by Donna Cain
Many of our guest’s frequent the National Seashore during their stay at the Captain Freeman Inn. Several of the beaches included in this 40 mile stretch of beautiful unrestricted views have been voted best beach in the world and for good reason.
The National Seashore was created by the US Congress in 1961 when they voted to preserve the 40 miles of coastline, cranberry bogs, marshes and historic buildings for all to enjoy. The National Seashore includes 6 beautiful beaches including Nauset Light, Coast Guard, Marconi, Head of the Meadow, Race Point and Herring Cove beaches. Each beach is tended to by caring park rangers and most include bathhouses and showers with ample parking.
The land that comprises the Cape Cod National Seashore is full of history, with evidence of our ancestors and the American Indian. Mankind have lived on the Cape for thousands of years, and many of their original artifacts have been found on the Cape Cod National Seashore including projectile points or arrow heads and boat remnents. A 50 mile area of sea from Provincetown to Chatham is known as an “ocean graveyard,” with over 1,000 shipwrecks in the ocean between the two towns.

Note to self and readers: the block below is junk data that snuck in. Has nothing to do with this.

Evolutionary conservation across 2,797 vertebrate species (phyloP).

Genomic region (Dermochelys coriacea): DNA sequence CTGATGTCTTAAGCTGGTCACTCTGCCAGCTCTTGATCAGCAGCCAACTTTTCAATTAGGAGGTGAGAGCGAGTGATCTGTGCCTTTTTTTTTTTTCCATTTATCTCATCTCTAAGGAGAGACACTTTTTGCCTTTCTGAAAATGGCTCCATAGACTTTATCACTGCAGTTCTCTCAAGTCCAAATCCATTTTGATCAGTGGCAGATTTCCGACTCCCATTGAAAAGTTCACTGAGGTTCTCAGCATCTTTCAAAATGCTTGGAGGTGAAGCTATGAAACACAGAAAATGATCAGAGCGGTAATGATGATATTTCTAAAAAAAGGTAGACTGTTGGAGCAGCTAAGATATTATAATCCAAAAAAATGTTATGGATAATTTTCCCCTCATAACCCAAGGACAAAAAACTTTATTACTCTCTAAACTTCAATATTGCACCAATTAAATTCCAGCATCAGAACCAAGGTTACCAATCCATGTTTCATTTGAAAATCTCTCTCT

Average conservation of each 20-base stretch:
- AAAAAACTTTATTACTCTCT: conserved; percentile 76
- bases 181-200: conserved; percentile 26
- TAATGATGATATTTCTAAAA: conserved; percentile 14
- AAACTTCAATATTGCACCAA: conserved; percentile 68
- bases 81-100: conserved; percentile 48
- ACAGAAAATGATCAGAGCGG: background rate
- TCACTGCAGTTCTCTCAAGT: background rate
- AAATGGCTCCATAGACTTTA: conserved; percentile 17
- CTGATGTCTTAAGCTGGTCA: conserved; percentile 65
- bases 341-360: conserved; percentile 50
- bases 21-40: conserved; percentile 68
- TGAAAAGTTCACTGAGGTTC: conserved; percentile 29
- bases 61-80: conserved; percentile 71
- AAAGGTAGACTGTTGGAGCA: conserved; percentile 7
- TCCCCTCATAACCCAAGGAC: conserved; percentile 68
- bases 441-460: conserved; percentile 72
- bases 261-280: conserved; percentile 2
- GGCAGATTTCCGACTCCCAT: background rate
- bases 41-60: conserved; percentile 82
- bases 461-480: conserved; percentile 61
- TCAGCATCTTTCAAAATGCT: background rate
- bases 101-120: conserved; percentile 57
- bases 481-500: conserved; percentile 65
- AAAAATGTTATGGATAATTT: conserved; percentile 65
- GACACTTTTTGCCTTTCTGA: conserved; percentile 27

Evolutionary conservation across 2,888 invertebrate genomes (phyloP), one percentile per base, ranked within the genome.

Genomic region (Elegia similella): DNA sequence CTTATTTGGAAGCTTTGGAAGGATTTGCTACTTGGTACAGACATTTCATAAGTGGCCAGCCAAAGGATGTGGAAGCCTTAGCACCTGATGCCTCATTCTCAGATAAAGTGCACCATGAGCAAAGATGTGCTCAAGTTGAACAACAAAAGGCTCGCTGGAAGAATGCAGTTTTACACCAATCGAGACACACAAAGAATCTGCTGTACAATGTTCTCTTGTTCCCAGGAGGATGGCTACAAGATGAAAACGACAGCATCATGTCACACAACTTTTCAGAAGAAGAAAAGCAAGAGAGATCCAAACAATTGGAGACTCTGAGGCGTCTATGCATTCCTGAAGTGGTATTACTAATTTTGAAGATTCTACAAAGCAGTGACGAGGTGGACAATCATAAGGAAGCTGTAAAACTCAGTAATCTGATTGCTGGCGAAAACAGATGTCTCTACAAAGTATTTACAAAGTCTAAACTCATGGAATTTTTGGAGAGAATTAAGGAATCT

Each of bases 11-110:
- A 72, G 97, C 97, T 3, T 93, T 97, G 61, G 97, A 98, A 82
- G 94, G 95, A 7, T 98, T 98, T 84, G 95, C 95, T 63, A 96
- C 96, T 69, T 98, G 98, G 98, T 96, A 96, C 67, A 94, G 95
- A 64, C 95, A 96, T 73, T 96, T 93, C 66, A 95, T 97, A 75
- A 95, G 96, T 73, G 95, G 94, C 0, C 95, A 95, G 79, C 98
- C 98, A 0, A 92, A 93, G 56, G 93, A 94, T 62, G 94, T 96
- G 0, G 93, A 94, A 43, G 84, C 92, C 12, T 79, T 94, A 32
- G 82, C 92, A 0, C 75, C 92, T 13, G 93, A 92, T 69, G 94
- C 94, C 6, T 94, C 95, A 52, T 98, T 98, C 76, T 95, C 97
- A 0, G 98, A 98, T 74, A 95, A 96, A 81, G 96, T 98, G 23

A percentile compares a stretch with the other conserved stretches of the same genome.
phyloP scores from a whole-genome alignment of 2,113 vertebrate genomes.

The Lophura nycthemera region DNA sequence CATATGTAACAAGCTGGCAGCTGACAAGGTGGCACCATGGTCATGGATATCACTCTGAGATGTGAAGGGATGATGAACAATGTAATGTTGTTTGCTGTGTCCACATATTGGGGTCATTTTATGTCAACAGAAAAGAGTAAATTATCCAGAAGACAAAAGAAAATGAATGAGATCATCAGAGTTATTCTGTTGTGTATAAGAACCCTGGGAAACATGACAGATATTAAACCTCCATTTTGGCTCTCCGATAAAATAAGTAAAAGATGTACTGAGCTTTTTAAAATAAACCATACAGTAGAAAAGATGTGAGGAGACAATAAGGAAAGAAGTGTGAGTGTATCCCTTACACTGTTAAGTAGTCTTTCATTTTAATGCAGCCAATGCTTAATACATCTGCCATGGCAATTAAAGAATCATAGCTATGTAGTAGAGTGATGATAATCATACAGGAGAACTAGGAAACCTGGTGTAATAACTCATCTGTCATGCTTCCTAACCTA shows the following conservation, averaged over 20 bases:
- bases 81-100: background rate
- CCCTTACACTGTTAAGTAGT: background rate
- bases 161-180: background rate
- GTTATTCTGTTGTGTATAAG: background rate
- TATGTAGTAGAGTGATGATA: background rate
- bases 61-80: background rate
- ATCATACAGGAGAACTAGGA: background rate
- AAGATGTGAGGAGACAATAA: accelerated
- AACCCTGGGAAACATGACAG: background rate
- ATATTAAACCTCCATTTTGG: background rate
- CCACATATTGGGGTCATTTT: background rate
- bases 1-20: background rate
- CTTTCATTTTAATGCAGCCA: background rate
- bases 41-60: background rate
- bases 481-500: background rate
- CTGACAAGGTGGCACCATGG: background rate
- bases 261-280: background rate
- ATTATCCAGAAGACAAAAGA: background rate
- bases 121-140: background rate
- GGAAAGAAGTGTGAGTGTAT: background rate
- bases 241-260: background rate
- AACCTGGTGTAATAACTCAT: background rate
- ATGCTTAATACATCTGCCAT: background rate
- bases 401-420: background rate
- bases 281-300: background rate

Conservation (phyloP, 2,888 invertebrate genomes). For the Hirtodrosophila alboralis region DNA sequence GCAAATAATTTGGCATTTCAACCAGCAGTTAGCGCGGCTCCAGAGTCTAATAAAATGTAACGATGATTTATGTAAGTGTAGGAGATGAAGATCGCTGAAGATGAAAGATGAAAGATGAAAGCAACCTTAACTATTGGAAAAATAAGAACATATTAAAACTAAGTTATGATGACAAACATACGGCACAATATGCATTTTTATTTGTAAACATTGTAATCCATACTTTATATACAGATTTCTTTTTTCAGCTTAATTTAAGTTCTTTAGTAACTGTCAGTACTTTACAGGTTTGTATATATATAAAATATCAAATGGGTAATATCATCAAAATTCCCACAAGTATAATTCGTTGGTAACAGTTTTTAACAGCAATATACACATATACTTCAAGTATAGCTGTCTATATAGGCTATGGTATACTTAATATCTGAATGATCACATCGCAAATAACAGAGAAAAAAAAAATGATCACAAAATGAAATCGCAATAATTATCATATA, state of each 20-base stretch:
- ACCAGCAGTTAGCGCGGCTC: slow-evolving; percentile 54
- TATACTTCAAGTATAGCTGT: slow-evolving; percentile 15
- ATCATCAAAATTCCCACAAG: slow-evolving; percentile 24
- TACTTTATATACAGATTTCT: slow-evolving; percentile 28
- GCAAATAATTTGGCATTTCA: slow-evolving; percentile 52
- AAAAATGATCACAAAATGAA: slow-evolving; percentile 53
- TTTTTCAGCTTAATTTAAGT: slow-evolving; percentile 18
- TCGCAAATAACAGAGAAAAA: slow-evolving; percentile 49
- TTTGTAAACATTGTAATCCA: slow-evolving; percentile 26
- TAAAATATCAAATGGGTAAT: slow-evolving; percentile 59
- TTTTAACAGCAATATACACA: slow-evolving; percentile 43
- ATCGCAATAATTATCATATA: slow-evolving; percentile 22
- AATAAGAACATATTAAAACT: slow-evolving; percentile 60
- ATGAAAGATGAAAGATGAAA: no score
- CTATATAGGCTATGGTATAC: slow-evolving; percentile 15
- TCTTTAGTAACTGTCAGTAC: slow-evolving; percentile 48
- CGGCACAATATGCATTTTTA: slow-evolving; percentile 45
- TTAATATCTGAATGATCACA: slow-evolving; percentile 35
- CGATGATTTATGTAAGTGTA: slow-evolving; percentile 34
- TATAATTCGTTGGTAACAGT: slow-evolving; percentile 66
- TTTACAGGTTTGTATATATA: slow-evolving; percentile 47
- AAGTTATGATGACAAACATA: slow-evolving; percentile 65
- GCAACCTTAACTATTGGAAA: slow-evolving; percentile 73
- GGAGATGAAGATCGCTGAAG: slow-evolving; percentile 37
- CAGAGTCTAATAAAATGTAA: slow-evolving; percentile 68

The Cape Cod National Seashore has many historical locations and structures that give insight into Cape Cod’s past. The Three Sisters Lighthouses are visible examples of the Cape’s maritime history.
After moving a number of times, the lighthouses were restored. The Old Harbor Life-Saving Station, which was originally in Chatham, is now in Provincetown, where breeches buoy rescue re-enactments can be seen today.
These rescue methods helped save sailors after a ship wreck, and there were often two shipwrecks per month during the time period the breeches buoy rescue was used.
The Cape Cod National Seashore also contains locations that are of great importance in history, with sites like Marconi Station, the French Transatlantic Cable Station and Pilgrim landing sites.
Loving Cape Cod and our treasured National Seashore.